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Suppose that $(\Omega,\mathcal{A},\mu)$ is a finite measure space and $X$ is a Banach space. Let $f:\Omega \to X$ be a function that is an a.e. pointwise limit of countable-valued functions $f_n:\Omega \to X$, i.e. $f_n(\Omega)$ is countable and $f_n^{-1}(\{x\})\in \mathcal{A}$ for all $x \in X$.

Is it then true that $f$ is an a.e. pointwise limit of finitely valued functions? What if we drop the finiteness of $\mu(\Omega)$?

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Define $d(f,g)=\int \frac {\|f-g\|} {1+\|f-g\|}d\mu$ for strongly measurable functions $f,g: \Omega \to X$. Then $f_n \to f$ in measure (in the sense $\|f_n-f\| \to 0$ in measure iff $d(f_n,f) \to 0$. We can first choose $n$ such that $d(f_n,f)<\epsilon $ and then choose a finitely valued function $g$ such that $d(f_n,g)<\epsilon $. This shows that there is a sequence of finitely valued measurable functions converging to $f$ in measure. There is a subsequence which converges almost everywhere.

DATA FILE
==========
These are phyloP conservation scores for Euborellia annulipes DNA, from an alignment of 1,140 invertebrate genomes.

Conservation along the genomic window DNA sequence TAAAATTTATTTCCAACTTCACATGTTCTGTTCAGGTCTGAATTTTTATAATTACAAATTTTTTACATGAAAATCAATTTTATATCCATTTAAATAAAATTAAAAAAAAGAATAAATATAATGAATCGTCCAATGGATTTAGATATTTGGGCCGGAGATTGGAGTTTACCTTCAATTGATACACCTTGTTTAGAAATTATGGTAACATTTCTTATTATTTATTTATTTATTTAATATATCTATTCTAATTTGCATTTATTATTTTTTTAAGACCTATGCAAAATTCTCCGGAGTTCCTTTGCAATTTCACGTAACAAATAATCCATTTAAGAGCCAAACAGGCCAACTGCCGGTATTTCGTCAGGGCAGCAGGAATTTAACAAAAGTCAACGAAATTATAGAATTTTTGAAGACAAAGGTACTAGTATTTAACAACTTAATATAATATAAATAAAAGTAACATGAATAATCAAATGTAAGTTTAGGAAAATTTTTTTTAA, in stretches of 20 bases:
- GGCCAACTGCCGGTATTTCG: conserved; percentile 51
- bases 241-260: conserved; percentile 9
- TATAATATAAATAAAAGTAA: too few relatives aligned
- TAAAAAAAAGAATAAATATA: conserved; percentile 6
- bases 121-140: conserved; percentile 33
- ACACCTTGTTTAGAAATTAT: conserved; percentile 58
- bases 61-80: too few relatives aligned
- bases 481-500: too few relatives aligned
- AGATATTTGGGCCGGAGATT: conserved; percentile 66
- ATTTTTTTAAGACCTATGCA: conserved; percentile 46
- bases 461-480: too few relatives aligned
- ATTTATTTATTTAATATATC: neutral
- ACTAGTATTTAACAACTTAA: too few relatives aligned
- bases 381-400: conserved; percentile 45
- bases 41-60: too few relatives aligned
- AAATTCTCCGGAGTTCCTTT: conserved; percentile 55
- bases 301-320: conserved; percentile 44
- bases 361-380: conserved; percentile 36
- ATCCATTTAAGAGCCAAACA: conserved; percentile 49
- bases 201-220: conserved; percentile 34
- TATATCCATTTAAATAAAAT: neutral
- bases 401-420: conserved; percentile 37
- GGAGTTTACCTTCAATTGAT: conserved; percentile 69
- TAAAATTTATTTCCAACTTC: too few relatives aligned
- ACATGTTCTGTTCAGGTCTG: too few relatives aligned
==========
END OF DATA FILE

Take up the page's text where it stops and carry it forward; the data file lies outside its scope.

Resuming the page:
If $\mu (E)=\infty$ for every non-empty set $E$ and $f:\Omega \to \mathbb R$ is a measurable functions which takes each of the values $1,2,...$ with positive (hence infinite!) measure then we cannot write this as the almost everywhere limit of a sequence of finite values measurable functions.

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